CARE PROVIDERS and ABA Therapists are waned to work with children/young adults with disabilities in a family home setting or supported living setting. Extensive training is provided. This job is meaningful, allows you to learn intensively and can accommodate your class schedule. Those in all related fields, with ABA interest, or who have a heart for these missions please apply. Competitive wages and benefits. For more information call L.I.F.E. Inc. at (614) 475‑5305 or visit us at www.LIFE‑INC.NET EOE College Nannies & Tutors is currently hiring for after school and part time nannies. Earn better than retail while having fun with a child at their home. Many positions are from 4pm‑6pm but other hours are available. Apply online at www.collegenannies.com/powelloh.
Reliable and energetic person needed to care for my three children (7, twins 5), in my home. Duties include transporting kids to and from school and preschool, helping with homework, reading, playing games or taking them on outings. Other responsibilities include light housework and a few errands. You must be dependable, loving, patient and energetic! You must have your own transportation and be a nonsmoker. Child Development or Elementary Education major preferred, but others with experience are welcome to apply. References and background checks are required. Salary is negotiable and based on experience. Call 614‑841‑2423
Help Wanted OSU
Student work study position available in psychology research lab. We are looking for a mature, reliable student with excellent communication skills. Knowledge of Microsoft Office programs, as well as previous office work experience, is preferred. Duties would include collecting and entering data, interacting with research participants, transcribing interviews and other office related tasks. Special consideration would be given to someone with experience trouble shooting computer problems. If interested, please fill out an application at: http://www.stressandhealth.org by clicking on the “Job Opportunities” link at the top of the page.
Help Wanted Sales/Marketing Marketing and SALES: Outside salespeople looking to sell to new accounts. Marketing program provided. Base plus commission. 877‑HOYS‑TOYS Now hiring OSU students to talk Buckeye hoops throughout March Madness. Join PlayUp, a sports social network looking for students to provide content. Email firstname.lastname@example.org for more information.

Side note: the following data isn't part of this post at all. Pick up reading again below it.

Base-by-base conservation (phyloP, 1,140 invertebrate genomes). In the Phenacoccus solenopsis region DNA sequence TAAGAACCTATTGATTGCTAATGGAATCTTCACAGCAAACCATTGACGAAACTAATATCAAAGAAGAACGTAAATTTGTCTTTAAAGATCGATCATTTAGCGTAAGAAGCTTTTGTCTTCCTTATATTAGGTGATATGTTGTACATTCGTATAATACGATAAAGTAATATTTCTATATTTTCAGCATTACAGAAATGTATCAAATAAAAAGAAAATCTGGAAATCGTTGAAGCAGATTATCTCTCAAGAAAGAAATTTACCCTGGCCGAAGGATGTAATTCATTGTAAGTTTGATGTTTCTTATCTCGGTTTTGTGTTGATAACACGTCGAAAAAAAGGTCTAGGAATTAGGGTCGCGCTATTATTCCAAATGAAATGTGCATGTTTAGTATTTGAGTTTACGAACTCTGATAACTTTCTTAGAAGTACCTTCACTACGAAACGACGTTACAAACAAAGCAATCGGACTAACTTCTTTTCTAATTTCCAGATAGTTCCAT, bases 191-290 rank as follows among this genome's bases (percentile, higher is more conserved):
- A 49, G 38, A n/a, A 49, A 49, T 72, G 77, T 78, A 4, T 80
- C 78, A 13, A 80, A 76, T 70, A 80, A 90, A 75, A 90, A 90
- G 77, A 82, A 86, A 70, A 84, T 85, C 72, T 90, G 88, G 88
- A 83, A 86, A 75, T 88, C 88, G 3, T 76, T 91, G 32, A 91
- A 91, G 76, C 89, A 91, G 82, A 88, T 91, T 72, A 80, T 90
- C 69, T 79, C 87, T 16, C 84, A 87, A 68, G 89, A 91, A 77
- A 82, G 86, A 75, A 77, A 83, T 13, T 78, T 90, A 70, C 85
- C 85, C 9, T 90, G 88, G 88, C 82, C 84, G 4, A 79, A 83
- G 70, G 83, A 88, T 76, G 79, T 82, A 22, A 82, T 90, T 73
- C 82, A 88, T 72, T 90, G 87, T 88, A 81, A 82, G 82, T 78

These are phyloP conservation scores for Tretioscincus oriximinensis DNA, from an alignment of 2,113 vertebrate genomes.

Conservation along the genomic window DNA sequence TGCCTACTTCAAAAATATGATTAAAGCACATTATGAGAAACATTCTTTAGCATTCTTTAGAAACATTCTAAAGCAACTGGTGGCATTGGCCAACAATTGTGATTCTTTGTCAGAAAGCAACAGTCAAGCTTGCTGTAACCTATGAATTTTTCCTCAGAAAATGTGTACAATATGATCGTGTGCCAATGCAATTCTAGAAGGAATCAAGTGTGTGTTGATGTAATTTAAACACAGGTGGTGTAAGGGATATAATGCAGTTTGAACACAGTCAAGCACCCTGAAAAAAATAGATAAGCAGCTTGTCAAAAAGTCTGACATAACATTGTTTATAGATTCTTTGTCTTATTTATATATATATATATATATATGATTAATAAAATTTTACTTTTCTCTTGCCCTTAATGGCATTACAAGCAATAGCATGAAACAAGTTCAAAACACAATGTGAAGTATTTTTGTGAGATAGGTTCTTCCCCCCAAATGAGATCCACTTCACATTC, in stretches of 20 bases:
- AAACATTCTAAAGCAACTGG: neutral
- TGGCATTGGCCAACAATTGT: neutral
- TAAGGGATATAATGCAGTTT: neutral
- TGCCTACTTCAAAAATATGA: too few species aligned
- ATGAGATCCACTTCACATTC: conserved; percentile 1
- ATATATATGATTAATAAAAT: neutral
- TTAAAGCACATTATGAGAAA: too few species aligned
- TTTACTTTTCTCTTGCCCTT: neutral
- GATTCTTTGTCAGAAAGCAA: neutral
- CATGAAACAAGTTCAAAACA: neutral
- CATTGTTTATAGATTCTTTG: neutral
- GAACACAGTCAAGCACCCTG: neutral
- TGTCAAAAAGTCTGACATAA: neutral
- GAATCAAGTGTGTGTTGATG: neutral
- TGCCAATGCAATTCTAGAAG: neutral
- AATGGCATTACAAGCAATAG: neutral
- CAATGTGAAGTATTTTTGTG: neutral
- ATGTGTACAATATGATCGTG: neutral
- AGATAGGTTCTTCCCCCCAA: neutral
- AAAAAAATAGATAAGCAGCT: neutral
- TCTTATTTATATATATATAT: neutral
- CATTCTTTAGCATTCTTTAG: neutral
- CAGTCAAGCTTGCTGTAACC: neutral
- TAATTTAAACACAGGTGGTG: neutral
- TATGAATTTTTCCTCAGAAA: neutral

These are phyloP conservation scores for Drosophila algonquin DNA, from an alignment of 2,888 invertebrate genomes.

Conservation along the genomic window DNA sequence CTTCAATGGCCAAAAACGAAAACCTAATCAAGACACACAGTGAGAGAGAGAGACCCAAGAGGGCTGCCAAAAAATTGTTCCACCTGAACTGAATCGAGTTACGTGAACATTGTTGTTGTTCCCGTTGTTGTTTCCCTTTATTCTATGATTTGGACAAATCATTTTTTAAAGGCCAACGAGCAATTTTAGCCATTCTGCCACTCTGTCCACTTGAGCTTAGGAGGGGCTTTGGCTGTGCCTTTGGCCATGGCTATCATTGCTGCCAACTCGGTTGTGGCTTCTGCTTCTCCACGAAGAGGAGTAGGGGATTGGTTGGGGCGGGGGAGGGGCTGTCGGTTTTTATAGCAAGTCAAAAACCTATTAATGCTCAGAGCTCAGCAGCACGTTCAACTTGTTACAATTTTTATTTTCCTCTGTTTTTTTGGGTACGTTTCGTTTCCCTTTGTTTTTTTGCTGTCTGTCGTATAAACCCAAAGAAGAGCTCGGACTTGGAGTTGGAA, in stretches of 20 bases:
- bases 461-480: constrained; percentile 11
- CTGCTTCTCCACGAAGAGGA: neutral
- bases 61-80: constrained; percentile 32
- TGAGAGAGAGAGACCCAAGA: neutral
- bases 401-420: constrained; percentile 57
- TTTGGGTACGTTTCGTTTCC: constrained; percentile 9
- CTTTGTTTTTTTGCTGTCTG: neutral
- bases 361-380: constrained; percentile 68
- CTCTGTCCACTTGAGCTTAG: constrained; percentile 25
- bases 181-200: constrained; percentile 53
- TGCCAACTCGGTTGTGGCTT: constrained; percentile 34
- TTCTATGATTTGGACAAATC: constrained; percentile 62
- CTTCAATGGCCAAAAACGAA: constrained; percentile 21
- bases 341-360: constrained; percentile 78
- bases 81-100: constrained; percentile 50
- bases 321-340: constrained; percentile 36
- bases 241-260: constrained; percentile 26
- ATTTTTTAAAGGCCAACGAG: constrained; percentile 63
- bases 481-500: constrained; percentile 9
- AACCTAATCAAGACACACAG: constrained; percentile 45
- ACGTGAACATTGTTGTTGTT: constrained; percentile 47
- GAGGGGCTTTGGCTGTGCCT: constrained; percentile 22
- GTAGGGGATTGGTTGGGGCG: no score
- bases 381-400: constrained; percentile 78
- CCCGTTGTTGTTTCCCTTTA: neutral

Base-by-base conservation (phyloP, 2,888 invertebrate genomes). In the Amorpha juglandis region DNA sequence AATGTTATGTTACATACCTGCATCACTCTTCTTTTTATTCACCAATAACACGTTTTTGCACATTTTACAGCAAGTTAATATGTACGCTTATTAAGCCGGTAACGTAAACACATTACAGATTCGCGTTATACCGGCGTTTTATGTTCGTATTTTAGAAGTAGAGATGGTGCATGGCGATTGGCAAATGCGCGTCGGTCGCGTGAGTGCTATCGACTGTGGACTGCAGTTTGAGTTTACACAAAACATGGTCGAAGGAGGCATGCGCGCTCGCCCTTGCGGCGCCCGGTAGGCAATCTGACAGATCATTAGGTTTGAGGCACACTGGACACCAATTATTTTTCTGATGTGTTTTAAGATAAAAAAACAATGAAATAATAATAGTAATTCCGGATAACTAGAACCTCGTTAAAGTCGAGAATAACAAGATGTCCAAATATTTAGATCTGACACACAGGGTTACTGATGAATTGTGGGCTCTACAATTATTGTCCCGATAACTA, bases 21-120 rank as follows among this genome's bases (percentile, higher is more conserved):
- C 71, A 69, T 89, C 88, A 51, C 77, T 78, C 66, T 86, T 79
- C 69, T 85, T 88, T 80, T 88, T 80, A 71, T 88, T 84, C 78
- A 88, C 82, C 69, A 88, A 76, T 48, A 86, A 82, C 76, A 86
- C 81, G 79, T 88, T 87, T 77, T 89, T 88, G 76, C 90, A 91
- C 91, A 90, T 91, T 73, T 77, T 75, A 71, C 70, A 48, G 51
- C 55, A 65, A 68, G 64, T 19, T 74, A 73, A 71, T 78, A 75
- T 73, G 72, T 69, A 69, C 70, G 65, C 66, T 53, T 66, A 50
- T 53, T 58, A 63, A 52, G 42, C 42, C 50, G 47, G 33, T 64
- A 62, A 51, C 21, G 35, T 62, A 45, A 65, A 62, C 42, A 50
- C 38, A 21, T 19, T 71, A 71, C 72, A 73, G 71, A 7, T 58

sales and MARKETING P/T positions for students looking to gain Sales and Marketing experience. Position includes marketing CMS services to potenSummer Employment tial leads and customer serCamp Hosanna is looking for full time employees who have vice. Responsibilities include inexperience with school‑age chil- side and outside sales with potential for development and dedren to staff their summer camp program. This Christian signing marketing material. day camp runs from June 4th Please apply at www.continentalmessage.com/careers through August 17th. It is a great camp filled with swimSell something you can ming, field trips, chapel and feel good about! lots of other activities. If you We are UR Solar Power and are an energetic individual look- we work with The Home Depot ing for a good summer job, to bring affordable renewable please email the camp director, energy to Ohio homeowners. Joel Brown at We’re looking for a few email@example.com fied candidates who can comto set up an interview. mit to work 10am‑2pm on SatNorthwest Christian Child Care urday or Sunday at a local 5707 Olentangy River Road Columbus store, pre‑qualifying Columbus, OH 43235 home owners for their new so(located near Rt. 161, 315, & lar lifestyle. 270) We pay $10.00 per hour and ofA ministry of Northwest Church fer the opportnity for big comof the Nazarene missions for the right people. Send your resume to: firstname.lastname@example.org for immediate consideration.
Help Wanted Clerical